Things come to a head in a dog-eat-dog battle between two dog-walking trade unions and the dramatic rescue of Angel’s troubled girlfriend, who may or may not be a dog-walker herself. In the end there is also resolution to the mystery of the ashy contents of the black plastic box that started it all.

Mission London and The Black Box are both examples of wry, eastern European humour that will be appreciated by anyone who leaves a beloved homeland seeking a better life, whether temporarily or permanently. For all readers, Popov’s satirical novels give comical insight into Bulgaria’s efforts to transition from a communist state to a modern democracy.

Ellis Shuman


Alek Popov

Alek Popov is a Bulgarian novelist, dramatist, essayist, and short story writer. Born in Sofia in 1966, he has written in many different genres, including horror, erotic sci-fi, political satire, and adventure. His novel Mission London was first published in 2001 while his second novel, The Black Box, was first published in 2007. In a revised English edition, The Black Box won the 2013 Bulgarian novel contest of the Elizabeth Kostova Foundation and Peter Owen Publishers. (His third novel The Palaveevi Sisters (2013) has not yet been published in English translation.) Additionally, Popov is recipient of many other literary awards. He serves on the board of the Bulgarian PEN and is part of the editorial body of the literary magazine Granta Bulgaria.

Charles Gill

Charles Edward Gill de Mayol de Lupe was born in London. He was educated at Winchester College, and went on to study French and Spanish at St Catherine’s College, Oxford. He moved to Bulgaria in 2000 and makes his living teaching and translating.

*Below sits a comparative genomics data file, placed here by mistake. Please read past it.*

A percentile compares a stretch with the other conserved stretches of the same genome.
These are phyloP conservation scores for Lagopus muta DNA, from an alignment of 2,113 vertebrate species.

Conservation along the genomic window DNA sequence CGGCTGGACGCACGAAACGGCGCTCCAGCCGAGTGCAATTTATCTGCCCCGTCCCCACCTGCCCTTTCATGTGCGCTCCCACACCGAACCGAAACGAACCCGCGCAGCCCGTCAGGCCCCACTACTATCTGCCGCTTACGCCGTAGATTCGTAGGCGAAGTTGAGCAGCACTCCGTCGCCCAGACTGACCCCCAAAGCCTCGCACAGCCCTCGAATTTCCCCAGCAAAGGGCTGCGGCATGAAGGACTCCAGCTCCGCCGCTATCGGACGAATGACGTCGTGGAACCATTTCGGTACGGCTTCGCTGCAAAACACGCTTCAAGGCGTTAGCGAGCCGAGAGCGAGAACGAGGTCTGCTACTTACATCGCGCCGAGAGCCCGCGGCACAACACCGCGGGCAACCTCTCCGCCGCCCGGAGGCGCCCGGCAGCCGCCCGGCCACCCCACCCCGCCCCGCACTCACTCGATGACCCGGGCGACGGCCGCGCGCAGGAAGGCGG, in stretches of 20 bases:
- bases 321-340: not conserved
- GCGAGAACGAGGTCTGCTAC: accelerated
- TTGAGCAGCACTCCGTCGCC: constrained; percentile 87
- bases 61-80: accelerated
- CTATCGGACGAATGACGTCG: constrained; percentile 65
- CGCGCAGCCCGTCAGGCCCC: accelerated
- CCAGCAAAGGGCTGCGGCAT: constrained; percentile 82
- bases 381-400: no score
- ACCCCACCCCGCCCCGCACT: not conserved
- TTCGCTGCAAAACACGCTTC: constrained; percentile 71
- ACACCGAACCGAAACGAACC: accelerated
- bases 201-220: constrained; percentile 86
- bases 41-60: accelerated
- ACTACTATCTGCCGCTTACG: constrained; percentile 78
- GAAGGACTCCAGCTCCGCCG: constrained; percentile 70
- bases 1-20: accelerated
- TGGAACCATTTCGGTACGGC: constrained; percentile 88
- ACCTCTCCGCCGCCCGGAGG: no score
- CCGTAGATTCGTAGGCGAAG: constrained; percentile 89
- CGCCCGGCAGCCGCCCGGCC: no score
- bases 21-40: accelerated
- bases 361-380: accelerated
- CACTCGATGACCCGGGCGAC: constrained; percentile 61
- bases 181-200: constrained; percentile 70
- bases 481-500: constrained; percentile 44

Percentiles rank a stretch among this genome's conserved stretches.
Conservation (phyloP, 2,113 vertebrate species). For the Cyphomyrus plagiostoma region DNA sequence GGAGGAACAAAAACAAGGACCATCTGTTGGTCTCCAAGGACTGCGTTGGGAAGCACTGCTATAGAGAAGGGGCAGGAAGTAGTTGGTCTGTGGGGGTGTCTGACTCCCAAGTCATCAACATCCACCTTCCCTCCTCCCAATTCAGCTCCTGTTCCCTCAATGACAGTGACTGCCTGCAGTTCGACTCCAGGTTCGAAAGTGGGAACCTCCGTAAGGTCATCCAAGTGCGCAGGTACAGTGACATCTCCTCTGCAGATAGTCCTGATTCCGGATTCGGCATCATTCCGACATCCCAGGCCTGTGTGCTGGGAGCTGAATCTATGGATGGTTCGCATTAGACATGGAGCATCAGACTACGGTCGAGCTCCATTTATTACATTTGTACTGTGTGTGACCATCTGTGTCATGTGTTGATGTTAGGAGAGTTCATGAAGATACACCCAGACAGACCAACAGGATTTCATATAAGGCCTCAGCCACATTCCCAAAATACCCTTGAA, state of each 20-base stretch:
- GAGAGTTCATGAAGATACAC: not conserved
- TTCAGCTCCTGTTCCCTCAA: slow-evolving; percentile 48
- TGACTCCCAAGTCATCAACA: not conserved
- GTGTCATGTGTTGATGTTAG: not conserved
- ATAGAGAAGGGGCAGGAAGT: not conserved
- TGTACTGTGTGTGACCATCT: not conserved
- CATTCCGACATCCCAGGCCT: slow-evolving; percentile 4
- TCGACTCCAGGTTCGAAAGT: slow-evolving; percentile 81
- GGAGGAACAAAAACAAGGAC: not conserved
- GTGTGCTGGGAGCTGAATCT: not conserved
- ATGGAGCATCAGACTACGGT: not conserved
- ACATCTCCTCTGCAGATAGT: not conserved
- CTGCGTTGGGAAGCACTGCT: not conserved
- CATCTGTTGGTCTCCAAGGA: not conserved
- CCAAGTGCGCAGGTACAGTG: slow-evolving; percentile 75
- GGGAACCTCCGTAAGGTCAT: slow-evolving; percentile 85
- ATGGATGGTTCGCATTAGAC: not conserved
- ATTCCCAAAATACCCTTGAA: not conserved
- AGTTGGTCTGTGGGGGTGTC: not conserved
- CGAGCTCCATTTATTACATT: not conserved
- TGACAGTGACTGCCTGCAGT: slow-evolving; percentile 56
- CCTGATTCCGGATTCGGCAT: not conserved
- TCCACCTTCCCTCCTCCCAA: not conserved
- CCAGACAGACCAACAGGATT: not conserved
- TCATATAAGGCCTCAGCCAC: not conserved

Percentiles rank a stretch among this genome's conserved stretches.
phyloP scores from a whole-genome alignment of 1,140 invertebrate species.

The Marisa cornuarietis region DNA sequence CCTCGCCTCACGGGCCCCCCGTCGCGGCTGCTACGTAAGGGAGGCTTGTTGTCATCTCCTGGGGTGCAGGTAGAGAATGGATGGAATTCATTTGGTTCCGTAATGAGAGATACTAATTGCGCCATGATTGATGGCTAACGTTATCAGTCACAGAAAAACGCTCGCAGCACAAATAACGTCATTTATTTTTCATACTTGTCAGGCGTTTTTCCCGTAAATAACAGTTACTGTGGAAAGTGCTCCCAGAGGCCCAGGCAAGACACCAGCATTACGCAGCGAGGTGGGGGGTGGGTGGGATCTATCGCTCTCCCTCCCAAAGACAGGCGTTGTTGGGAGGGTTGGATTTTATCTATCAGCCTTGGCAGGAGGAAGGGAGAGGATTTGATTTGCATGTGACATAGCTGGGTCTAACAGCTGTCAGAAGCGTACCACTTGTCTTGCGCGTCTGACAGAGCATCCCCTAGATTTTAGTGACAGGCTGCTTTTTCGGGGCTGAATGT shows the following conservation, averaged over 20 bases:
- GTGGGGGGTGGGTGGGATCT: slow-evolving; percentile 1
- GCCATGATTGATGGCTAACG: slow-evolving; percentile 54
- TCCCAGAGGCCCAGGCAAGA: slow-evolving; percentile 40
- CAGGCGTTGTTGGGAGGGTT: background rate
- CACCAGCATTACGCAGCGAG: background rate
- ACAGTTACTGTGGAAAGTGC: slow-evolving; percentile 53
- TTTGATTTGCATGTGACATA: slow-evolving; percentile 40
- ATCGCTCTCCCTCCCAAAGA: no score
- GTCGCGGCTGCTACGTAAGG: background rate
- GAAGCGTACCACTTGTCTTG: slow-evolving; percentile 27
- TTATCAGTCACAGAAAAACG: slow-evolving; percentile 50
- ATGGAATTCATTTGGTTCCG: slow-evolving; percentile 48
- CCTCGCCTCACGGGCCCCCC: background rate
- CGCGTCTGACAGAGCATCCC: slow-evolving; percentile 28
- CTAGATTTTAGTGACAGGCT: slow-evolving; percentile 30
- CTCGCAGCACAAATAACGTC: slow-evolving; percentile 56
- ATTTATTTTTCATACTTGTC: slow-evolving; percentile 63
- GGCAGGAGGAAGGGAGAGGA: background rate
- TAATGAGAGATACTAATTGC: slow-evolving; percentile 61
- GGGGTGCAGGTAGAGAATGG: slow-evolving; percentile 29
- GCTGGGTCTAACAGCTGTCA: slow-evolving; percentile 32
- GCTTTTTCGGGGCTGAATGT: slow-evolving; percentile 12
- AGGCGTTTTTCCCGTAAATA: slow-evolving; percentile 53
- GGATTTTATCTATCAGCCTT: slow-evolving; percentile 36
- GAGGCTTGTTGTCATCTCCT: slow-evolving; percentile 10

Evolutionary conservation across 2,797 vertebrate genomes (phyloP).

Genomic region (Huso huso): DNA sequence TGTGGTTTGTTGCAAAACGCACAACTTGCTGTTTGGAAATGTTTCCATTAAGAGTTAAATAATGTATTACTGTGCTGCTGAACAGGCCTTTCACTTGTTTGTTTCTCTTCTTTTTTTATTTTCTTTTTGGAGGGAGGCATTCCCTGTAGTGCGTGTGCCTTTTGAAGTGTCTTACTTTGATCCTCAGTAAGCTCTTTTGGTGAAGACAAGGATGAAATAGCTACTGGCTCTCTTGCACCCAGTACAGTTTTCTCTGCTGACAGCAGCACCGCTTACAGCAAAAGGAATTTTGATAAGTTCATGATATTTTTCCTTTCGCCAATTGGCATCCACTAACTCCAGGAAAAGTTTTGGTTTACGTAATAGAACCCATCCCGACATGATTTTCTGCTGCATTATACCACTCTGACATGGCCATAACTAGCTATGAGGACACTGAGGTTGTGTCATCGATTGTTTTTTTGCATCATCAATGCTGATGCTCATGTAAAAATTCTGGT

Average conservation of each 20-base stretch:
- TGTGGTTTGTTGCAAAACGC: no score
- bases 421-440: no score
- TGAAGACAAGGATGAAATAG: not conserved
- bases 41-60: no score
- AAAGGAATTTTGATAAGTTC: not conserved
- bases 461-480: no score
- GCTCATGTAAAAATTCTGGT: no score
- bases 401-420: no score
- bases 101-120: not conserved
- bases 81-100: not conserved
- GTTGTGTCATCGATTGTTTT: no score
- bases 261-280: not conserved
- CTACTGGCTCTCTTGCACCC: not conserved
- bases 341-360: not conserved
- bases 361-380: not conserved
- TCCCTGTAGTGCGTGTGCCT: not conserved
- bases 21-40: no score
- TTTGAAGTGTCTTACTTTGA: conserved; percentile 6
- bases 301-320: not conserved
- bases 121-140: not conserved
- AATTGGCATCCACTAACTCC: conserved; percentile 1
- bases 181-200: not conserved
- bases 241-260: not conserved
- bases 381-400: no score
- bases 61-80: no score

Daniella Gill

Daniella Gill de Mayol de Lupe was born in Sofia, Bulgaria. She finished her secondary education at Lycee Francais ”Romain Rolland” and has a BA in French philology from Sofia University. Following her graduation, she moved to England and did a Film Studies course at Oxford University and a BA in Modern History at Oxford Brookes University. She is currently living in Sofia, where she teaches and translates from/to French and English.


Ellis Shuman is an American-born, Israeli author, travel writer, and book reviewer. Shuman’s writing has appeared in The Times of Israel, The Huffington Post, The Jerusalem Post, The Oslo Times, and Israel Insider. His job in online marketing was relocated for two years in Sofia and upon his return to Israel, he began writing about Bulgaria in both fiction and travel articles. His novels Valley of Thracians (2013) and The Burgas Affair (2017) are both suspense thrillers set in Bulgaria. His blog Ellis Shuman Writes is featuring frequently reviews of Bulgarian books.

Photos: Contemporary Bulgarian Writers; English PEN (2x); David Katz

This blog post is part of #BulgarianLiteratureMonth


7 thoughts on “The Satire of Alek Popov: A Review by Ellis Shuman

    1. Thanks, Harry! Popov is an interesting and entertaining author and a good starting point to explore Bulgarian literature. There is a lot more to come in June, so please come back more frequently (and possibly spread the word about Bulgarian literature).

      Liked by 1 person